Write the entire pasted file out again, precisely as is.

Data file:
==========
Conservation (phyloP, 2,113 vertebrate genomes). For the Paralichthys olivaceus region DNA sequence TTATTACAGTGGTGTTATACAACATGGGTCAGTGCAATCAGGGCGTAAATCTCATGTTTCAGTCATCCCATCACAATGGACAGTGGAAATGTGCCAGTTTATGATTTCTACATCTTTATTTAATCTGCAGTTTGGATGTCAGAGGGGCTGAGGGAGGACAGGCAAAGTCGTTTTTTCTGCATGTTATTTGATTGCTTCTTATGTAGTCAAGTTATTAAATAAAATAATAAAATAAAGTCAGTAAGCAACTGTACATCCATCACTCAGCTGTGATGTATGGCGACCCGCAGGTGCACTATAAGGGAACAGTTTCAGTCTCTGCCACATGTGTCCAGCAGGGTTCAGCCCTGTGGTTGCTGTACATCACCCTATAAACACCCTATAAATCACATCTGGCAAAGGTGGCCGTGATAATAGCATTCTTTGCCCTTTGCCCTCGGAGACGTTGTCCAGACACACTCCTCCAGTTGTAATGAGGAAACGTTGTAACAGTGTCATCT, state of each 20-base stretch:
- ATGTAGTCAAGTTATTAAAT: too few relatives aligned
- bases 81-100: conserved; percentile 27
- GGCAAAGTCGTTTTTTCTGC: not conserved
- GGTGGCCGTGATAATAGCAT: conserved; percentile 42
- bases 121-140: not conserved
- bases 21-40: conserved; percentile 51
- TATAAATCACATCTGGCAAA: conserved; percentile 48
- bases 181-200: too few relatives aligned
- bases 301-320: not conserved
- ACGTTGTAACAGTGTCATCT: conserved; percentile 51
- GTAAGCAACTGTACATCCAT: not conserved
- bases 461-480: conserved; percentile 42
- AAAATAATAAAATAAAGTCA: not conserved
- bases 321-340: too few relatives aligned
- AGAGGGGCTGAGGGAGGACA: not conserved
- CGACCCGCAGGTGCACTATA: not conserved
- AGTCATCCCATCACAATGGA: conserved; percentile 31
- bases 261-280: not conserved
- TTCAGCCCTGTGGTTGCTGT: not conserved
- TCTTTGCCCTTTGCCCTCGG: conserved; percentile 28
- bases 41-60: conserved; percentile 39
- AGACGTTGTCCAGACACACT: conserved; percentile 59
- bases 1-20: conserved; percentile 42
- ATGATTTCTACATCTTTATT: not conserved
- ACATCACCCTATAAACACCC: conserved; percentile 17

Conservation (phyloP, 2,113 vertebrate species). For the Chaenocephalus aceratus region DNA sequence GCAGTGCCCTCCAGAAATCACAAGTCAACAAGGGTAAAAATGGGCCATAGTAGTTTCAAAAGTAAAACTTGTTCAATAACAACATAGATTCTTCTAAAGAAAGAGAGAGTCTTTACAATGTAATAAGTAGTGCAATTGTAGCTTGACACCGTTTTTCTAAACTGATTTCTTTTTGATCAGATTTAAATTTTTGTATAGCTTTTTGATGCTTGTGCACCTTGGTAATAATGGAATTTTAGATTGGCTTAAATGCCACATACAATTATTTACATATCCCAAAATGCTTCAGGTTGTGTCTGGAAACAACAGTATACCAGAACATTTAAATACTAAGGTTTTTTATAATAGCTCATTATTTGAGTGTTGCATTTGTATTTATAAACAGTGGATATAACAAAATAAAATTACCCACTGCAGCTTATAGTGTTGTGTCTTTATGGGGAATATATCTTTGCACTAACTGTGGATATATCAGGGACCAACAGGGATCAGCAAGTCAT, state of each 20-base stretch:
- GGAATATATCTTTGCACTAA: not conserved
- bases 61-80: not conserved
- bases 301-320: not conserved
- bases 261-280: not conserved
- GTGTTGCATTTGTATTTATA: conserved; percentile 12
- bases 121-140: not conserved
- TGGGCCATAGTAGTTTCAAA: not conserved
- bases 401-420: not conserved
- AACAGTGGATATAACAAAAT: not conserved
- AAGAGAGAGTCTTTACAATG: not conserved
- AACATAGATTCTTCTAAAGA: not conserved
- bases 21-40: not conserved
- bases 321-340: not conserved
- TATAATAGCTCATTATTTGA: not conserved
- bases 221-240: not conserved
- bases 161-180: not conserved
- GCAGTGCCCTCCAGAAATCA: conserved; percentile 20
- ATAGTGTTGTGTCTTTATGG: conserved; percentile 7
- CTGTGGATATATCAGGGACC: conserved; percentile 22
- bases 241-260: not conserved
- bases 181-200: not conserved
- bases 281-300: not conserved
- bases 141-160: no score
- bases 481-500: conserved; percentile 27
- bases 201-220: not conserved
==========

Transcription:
Conservation (phyloP, 2,113 vertebrate genomes). For the Paralichthys olivaceus region DNA sequence TTATTACAGTGGTGTTATACAACATGGGTCAGTGCAATCAGGGCGTAAATCTCATGTTTCAGTCATCCCATCACAATGGACAGTGGAAATGTGCCAGTTTATGATTTCTACATCTTTATTTAATCTGCAGTTTGGATGTCAGAGGGGCTGAGGGAGGACAGGCAAAGTCGTTTTTTCTGCATGTTATTTGATTGCTTCTTATGTAGTCAAGTTATTAAATAAAATAATAAAATAAAGTCAGTAAGCAACTGTACATCCATCACTCAGCTGTGATGTATGGCGACCCGCAGGTGCACTATAAGGGAACAGTTTCAGTCTCTGCCACATGTGTCCAGCAGGGTTCAGCCCTGTGGTTGCTGTACATCACCCTATAAACACCCTATAAATCACATCTGGCAAAGGTGGCCGTGATAATAGCATTCTTTGCCCTTTGCCCTCGGAGACGTTGTCCAGACACACTCCTCCAGTTGTAATGAGGAAACGTTGTAACAGTGTCATCT, state of each 20-base stretch:
- ATGTAGTCAAGTTATTAAAT: too few relatives aligned
- bases 81-100: conserved; percentile 27
- GGCAAAGTCGTTTTTTCTGC: not conserved
- GGTGGCCGTGATAATAGCAT: conserved; percentile 42
- bases 121-140: not conserved
- bases 21-40: conserved; percentile 51
- TATAAATCACATCTGGCAAA: conserved; percentile 48
- bases 181-200: too few relatives aligned
- bases 301-320: not conserved
- ACGTTGTAACAGTGTCATCT: conserved; percentile 51
- GTAAGCAACTGTACATCCAT: not conserved
- bases 461-480: conserved; percentile 42
- AAAATAATAAAATAAAGTCA: not conserved
- bases 321-340: too few relatives aligned
- AGAGGGGCTGAGGGAGGACA: not conserved
- CGACCCGCAGGTGCACTATA: not conserved
- AGTCATCCCATCACAATGGA: conserved; percentile 31
- bases 261-280: not conserved
- TTCAGCCCTGTGGTTGCTGT: not conserved
- TCTTTGCCCTTTGCCCTCGG: conserved; percentile 28
- bases 41-60: conserved; percentile 39
- AGACGTTGTCCAGACACACT: conserved; percentile 59
- bases 1-20: conserved; percentile 42
- ATGATTTCTACATCTTTATT: not conserved
- ACATCACCCTATAAACACCC: conserved; percentile 17

Conservation (phyloP, 2,113 vertebrate species). For the Chaenocephalus aceratus region DNA sequence GCAGTGCCCTCCAGAAATCACAAGTCAACAAGGGTAAAAATGGGCCATAGTAGTTTCAAAAGTAAAACTTGTTCAATAACAACATAGATTCTTCTAAAGAAAGAGAGAGTCTTTACAATGTAATAAGTAGTGCAATTGTAGCTTGACACCGTTTTTCTAAACTGATTTCTTTTTGATCAGATTTAAATTTTTGTATAGCTTTTTGATGCTTGTGCACCTTGGTAATAATGGAATTTTAGATTGGCTTAAATGCCACATACAATTATTTACATATCCCAAAATGCTTCAGGTTGTGTCTGGAAACAACAGTATACCAGAACATTTAAATACTAAGGTTTTTTATAATAGCTCATTATTTGAGTGTTGCATTTGTATTTATAAACAGTGGATATAACAAAATAAAATTACCCACTGCAGCTTATAGTGTTGTGTCTTTATGGGGAATATATCTTTGCACTAACTGTGGATATATCAGGGACCAACAGGGATCAGCAAGTCAT, state of each 20-base stretch:
- GGAATATATCTTTGCACTAA: not conserved
- bases 61-80: not conserved
- bases 301-320: not conserved
- bases 261-280: not conserved
- GTGTTGCATTTGTATTTATA: conserved; percentile 12
- bases 121-140: not conserved
- TGGGCCATAGTAGTTTCAAA: not conserved
- bases 401-420: not conserved
- AACAGTGGATATAACAAAAT: not conserved
- AAGAGAGAGTCTTTACAATG: not conserved
- AACATAGATTCTTCTAAAGA: not conserved
- bases 21-40: not conserved
- bases 321-340: not conserved
- TATAATAGCTCATTATTTGA: not conserved
- bases 221-240: not conserved
- bases 161-180: not conserved
- GCAGTGCCCTCCAGAAATCA: conserved; percentile 20
- ATAGTGTTGTGTCTTTATGG: conserved; percentile 7
- CTGTGGATATATCAGGGACC: conserved; percentile 22
- bases 241-260: not conserved
- bases 181-200: not conserved
- bases 281-300: not conserved
- bases 141-160: no score
- bases 481-500: conserved; percentile 27
- bases 201-220: not conserved